But in terms of strategies too as well, I think one of the things that’s very key, at least for anyone who is actually doing trauma work, if that makes sense, you have to realize that the trauma, yeah, we’re using EMDR. You’re going to the past, so to speak. You’re taking a journey back. You’re like, “Okay, great. I’m reprocessing, reprocessing. Oh, really? I felt abandoned then. This is why every time people leave, [inaudible 00:23:08] abandoned. Oh, my mom does that. And I see those similarities. And oh, I am very anxious and I have an anxious parent who projected their anxiety on me. And my granddad did the same thing to my mom and it just…”

So we’re processing and going back and visiting. That’s nice. And once you’re going through that process of healing from generational trauma, the client has to get to a point where they start to actually design what their future’s going to look like because the main thing, I would say, the most important thing to understand about generational trauma is that it can actually end with you.

So I think that’s probably the part of generational trauma that is amazing. Because how we talk about trauma cannot… That we don’t like to say the word of trauma being “fixed” because it’s a lifelong journey that you take with you. The thing about generational trauma is that there actually is more likelihood that it can end with you. Of course, there’s just going to have to be a lot of work that’s being done.

Nicholette Leanza:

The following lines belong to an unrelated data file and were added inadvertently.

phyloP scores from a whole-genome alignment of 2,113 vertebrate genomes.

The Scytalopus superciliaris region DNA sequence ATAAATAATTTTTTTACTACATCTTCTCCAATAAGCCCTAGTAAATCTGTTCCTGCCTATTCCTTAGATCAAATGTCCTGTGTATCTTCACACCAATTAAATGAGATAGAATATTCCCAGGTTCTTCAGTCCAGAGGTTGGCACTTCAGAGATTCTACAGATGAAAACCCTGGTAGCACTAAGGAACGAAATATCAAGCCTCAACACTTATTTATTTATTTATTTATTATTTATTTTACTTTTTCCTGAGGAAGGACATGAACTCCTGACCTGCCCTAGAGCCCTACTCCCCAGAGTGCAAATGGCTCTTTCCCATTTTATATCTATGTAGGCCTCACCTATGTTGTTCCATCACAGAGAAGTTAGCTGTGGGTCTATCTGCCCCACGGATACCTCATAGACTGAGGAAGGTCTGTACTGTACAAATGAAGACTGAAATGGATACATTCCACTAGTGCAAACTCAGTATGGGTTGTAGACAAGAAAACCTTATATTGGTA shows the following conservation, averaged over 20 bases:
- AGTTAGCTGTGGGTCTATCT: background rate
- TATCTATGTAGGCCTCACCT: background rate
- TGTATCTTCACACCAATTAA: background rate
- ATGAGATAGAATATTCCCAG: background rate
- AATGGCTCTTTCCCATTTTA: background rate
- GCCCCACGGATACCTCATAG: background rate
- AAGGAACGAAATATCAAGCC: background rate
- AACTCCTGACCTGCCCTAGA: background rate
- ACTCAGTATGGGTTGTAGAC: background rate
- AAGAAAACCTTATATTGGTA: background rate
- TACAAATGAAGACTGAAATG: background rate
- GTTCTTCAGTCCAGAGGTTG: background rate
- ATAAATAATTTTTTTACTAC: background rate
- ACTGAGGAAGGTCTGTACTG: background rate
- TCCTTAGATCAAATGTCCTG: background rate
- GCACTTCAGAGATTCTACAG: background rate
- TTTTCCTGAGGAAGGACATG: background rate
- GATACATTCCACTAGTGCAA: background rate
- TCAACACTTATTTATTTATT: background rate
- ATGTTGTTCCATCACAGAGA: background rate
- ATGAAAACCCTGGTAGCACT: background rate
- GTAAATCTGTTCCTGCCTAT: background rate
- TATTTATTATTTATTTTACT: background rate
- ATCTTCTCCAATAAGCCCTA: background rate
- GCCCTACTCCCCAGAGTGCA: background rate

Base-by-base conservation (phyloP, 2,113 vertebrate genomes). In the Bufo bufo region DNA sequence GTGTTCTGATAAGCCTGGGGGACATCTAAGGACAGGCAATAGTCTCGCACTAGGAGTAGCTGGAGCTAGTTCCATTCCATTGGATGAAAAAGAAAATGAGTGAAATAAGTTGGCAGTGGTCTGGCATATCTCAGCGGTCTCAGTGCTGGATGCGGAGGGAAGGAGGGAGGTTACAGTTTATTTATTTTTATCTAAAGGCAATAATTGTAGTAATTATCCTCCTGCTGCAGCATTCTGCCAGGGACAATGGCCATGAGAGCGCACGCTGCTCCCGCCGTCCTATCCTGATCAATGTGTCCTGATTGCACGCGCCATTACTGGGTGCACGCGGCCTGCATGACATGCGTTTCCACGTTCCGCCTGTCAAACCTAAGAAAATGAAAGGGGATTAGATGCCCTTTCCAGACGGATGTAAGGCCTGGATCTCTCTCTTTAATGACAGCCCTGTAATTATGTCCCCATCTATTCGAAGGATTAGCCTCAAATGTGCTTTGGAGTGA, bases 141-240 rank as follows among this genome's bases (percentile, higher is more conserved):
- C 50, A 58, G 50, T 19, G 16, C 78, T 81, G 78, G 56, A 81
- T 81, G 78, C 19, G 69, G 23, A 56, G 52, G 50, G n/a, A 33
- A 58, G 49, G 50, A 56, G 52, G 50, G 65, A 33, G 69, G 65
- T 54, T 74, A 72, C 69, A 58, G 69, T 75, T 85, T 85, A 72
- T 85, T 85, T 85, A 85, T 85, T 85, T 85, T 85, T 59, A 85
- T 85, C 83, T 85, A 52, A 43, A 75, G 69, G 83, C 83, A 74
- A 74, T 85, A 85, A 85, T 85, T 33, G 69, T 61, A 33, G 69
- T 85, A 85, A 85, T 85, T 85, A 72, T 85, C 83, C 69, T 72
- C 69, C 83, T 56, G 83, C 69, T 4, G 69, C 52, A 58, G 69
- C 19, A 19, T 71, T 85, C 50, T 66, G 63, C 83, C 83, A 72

I like that you’re emphasizing that. It’s about eventually just breaking the cycle. It ends with you and not not to carry it forward. And that’s one thing I think therapy can be very helpful with that.

Now let’s talk about how communities and society as a whole can address generational trauma and maybe even help prevent its transmission to future generations.

Paula Bamgbose-Martins:

Yeah.

Nicholette Leanza:

What are you thinking about that?

Paula Bamgbose-Martins:

I think community also, that has to include the family subsystem, the ecosystem in general. So that’s like family, church, school, mosque, wherever. That includes that because I think the silence and secrecy narrative of generational trauma is what’s really key. It’s what’s really holding it together as strong as it is right now.

One of the reasons why I say that is we need to start to make changes. These communities need to start making changes to that narrative of, “Oh. No. That happened to you? No, that did not happen to you. You don’t bring that up again.” So making these changes helps.

I can give you a quick example. My mom and I would have this conversation all the time because I feel like this was probably her most transformational moment as a parent, so to speak. I think when I was very young, since maybe the age of 10, I was very quiet. So very mute, very quiet. So sometimes maybe mute, even. And I had, you know how… I don’t know, maybe you don’t know actually. So as Christians who go, and we go to church and we have uncles and people that we call “uncles” and “aunties.’